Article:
Wednesday, December 31, 2008

Be Careful of the Stones That You Throw, Staple Singers (1964)

A tongue can accuse and carry bad news
Gossip is cheap and it's low
So unless you've made no mistakes in your life
Just be careful of the stones that you throw

This is the last post of 2008. It's been a year of tremendous highs and lows for me personally and for the world. Inasmuch as contemplating our navels - and our vices - is standard procedure on this day, I thought I'd end on a New Year's note of self-improvement, with lyrics that we would all do well to take to heart.

Mavis Staples was on Wait Wait Don't Tell Me a few weeks ago and there was some hilarious discussion about an aspect of her life about which I knew nothing - her former romance with Bob Dylan, who was such an admirer of hers that he once spontaneously asked Pops Staples for her hand in marriage. (He was told to ask Mavis directly, she said, and she declined, a decision she didn't sound entirely sure was the right one!)

The interview reminded me of a 1964 song of theirs, Be Careful of the Stones That You Throw, that I discovered only through Bob himself just this year, on his Theme Time Radio Hour. As it happens, it's also a song Dylan performed with members of The Band in 1967, and it appears on his Genuine Basement Tapes, Volume 1.

In any case, before the Staple Singers went mainstream as recording artists for Stax during the tumultuous civil rights movement in which they were fixtures, Pops (aka Roebuck) Staples and his children Cleotha, Mavis, Purvis and Yvonne made less secular roots records like the thrilling call-and-response version of this old standard, accompanied only by Pops' guitar. The use of a guitar when they performed at church services, as they often did, was groundbreaking, and in some circles thought to be inappropriate. But it was a signature element of the Staples sound, and eventually the objections were overcome.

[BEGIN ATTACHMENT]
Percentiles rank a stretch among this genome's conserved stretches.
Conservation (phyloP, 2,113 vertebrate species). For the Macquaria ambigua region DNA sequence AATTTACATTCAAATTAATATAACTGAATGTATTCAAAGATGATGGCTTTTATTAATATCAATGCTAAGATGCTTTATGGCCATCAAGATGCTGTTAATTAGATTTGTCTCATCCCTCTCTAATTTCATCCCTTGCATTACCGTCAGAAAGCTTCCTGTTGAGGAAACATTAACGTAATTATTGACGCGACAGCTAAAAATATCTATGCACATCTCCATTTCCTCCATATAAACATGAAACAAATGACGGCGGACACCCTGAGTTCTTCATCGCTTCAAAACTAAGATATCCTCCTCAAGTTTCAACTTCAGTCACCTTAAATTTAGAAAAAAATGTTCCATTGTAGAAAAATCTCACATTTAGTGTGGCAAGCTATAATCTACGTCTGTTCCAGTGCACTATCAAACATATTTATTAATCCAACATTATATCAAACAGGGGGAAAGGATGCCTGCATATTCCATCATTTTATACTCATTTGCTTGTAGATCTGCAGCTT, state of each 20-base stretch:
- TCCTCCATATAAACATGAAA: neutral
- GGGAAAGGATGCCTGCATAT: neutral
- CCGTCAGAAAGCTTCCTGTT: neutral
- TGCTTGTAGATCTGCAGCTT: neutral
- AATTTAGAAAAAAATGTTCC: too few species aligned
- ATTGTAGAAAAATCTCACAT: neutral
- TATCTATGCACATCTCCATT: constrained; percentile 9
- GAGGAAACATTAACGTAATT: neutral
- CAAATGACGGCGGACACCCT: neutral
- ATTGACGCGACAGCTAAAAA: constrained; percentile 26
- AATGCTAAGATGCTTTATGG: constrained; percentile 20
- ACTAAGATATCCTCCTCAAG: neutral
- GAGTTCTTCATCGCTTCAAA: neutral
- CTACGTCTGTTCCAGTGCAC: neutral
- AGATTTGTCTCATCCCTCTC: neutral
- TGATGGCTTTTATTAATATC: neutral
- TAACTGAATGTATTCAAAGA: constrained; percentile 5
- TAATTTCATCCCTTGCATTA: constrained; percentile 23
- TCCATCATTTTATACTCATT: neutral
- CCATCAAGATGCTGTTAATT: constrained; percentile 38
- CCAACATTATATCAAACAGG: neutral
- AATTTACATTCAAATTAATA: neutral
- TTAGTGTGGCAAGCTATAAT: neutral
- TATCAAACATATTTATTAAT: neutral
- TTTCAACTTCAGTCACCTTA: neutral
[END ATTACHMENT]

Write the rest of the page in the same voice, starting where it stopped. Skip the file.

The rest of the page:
Be Careful was written by a songwriter and steel guitar player named Bonnie Dodd. Originally recorded in 1949 by Little Jimmy Dickens, it got a good bit more attention when Hank Williams, Sr., performing in his gospel mode as "Luke the Drifter, " recorded it in 1952.

In the hands of the Staples family, it became another animal altogether. Music so drenched in the Mississippi delta from which Pops Staples came, like this and Why Am I Treated So Bad, wasn't very likely to get radio play back in those days. More typical was the likes of Respect Yourself, reflective of the ethos of self- and group-empowerment that exploded during the 60s, and which was likely better suited to crossing over from the R&B charts to the pop.

Hats off to Dylan and all of the zillions of music lovers who share their treasures on YouTube and make it possible to discover inspiring music that would otherwise remain in the history vaults. Pops once told an interviewer for Guitar Player magazine that his main objective musically was to "to sing a song that says together we stand and divided we fall." Let's hope that those words are somehow reflected in the events that we contemplate this time next year.